brought to you today by the letter W which stands for words, wordpress, wacky, weird, wallaby, wampum, warmer, wandering and, wired for sound!
Once a long time ago as a magical-thinking kid, I thought that if I pressed my forehead to all the books I wanted to read for a few minutes (longer if it was a big book) that the contents of the book would somehow land in my brain and be available to me. Alas and to my everlasting disappointment, no matter HOW many times I tried, it didn’t work. As a pre-teen, I learned that Edgar Cayce used to fall asleep with a book and apparently know it when he woke up. I put books under my pillow. Didn’t work either.
My father had a different approach, involving work: he gave me books that I had to ‘study’ and report back to him what I had learned — and it was an incredibly odd collection of books. Vocabulary building books, speed reading, biographies of achievers, discoverers of all sorts. I’ll not delve into the psychology of that, save to say that I often wondered if my father wanted a first-born son instead of a daughter, and if he had big dreams for me to be the next woman discover or adventurer. And in that way of unintended consequences, I am that. Terminal curiosity brings me to discovery and adventure all the time in life and in writing.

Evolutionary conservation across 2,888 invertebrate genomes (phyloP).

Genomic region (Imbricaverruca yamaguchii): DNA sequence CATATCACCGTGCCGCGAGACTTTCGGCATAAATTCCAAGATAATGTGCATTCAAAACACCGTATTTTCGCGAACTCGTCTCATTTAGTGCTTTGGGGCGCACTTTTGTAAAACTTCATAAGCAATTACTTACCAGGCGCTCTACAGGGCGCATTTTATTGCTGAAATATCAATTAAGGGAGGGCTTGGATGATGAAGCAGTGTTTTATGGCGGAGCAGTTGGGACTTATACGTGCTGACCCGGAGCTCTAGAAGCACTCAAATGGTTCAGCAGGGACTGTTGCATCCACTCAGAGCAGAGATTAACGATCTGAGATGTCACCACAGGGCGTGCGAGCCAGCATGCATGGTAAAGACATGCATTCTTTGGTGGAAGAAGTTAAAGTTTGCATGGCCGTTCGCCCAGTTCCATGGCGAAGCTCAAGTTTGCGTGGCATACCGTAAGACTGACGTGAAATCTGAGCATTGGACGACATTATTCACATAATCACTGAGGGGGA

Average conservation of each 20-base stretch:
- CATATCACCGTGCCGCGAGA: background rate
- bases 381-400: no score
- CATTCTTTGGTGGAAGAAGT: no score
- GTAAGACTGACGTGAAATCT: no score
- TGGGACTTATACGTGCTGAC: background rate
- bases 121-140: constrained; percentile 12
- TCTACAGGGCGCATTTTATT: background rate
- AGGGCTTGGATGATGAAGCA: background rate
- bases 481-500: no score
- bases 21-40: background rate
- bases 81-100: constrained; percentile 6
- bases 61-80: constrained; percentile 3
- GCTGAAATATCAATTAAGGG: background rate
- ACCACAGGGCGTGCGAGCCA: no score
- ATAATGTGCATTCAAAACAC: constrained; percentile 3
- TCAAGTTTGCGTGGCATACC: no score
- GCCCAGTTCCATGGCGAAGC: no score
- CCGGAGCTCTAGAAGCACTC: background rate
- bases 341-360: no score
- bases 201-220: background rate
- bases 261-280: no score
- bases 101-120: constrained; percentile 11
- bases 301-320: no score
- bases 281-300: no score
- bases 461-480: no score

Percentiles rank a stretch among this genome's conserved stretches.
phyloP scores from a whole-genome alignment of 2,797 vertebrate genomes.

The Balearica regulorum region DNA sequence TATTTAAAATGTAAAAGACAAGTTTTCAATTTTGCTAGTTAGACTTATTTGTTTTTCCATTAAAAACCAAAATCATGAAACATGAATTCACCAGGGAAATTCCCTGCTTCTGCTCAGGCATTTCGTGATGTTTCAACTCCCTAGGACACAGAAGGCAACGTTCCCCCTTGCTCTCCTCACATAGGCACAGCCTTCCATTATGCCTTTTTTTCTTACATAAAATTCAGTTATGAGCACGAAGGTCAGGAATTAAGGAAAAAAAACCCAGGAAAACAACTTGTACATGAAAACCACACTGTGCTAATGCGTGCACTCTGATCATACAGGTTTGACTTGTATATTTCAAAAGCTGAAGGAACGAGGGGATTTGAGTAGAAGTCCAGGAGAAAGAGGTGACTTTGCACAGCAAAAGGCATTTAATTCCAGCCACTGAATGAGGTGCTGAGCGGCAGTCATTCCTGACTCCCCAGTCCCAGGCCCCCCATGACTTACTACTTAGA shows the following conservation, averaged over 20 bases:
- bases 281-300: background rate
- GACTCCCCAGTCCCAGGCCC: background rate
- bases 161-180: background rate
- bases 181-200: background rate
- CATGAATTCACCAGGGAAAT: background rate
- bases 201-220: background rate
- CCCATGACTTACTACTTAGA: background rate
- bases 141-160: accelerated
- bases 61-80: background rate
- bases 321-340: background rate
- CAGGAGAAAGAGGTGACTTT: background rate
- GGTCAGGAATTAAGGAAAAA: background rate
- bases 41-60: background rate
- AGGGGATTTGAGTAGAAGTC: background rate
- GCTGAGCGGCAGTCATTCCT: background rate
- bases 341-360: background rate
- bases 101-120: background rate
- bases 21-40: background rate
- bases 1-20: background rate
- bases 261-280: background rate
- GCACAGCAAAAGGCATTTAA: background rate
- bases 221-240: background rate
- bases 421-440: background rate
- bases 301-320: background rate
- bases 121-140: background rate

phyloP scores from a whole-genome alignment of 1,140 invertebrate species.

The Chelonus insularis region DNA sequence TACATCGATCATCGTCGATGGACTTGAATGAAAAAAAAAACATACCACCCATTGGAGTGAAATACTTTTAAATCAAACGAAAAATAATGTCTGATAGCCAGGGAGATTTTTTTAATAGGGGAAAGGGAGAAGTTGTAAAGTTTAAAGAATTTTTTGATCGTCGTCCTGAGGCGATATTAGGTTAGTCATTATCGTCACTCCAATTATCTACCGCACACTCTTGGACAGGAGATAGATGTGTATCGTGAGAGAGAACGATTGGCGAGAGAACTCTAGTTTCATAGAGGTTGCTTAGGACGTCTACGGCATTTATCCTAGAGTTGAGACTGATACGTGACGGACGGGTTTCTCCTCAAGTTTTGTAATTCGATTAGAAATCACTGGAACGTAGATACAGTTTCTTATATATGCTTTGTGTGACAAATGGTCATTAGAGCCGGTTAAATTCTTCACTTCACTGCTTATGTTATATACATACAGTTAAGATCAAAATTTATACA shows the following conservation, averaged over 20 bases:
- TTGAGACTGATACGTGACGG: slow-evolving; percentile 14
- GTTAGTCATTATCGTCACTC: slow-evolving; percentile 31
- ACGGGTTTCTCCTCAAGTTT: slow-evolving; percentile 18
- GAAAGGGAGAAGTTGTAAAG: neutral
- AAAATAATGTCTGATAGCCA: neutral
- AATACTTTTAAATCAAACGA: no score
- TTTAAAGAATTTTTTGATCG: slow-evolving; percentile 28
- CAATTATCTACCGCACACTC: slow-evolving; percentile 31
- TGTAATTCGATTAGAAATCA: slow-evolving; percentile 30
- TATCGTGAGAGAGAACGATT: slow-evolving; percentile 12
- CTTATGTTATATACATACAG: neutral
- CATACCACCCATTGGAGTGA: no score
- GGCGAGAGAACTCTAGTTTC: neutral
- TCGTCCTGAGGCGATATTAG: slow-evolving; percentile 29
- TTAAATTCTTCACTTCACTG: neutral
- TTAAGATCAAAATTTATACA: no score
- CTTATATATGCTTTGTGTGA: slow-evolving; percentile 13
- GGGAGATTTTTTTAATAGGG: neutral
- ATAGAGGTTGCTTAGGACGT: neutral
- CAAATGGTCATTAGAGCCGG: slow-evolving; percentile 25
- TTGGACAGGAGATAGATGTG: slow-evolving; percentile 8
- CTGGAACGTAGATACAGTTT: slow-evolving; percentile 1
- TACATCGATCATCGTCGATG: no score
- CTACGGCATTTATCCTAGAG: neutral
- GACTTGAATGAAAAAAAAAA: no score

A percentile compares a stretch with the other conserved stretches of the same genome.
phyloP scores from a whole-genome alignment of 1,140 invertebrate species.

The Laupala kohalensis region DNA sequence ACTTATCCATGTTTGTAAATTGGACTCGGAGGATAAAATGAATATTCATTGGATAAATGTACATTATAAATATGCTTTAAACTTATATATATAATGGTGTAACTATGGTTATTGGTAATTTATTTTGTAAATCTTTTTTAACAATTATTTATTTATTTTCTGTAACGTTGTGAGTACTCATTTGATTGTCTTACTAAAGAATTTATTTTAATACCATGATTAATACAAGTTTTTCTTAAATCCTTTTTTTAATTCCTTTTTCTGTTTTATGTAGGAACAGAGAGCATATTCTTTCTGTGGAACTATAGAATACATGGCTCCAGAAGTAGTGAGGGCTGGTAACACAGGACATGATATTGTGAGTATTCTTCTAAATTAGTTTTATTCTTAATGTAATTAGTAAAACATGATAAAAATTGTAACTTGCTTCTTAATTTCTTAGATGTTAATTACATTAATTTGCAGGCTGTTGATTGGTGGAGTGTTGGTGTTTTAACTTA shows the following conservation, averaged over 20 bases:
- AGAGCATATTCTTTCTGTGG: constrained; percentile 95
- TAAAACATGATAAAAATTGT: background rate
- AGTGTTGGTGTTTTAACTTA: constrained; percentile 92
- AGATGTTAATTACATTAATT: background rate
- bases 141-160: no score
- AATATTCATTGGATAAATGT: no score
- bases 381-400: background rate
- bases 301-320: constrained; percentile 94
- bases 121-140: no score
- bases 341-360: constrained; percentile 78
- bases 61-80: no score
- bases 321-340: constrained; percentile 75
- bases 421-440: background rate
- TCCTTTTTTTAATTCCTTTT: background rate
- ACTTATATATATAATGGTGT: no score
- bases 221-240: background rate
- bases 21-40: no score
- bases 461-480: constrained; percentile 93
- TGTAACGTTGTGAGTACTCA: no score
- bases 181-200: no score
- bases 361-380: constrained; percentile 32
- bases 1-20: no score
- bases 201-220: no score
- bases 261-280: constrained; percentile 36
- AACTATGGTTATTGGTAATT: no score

Today: I am famished, hungry for words. I want to consume as many words as I can so that when I need them they will be there, ready to work: words to do what I need to do to say what I want to say (which I sometimes don’t know until it’s out there on the virtual page, or in one of my 35 notebooks of different sizes).
Today is also a research day. I think it’s typical to research along the many layers of a subject, and as I research a thing or a person, I also take in the lexicon, jargon and as much as possible, immerse myself in the vocabulary of the subject I am researching; learning the language so I can understand the nuances and topic enough to ask slightly informed questions about it. I get to learn how the same words are used differently in different contexts, which means I get to learn new things about words. How cool is that? It is completely greedy on my part.
Surrounded by books and magazines and periodicals, starved for words to roll around in my brain and on my tongue, to then verbalise and vocalise these words bringing them to life, I feel like Oliver Twist: “Please sir, can I have some more?”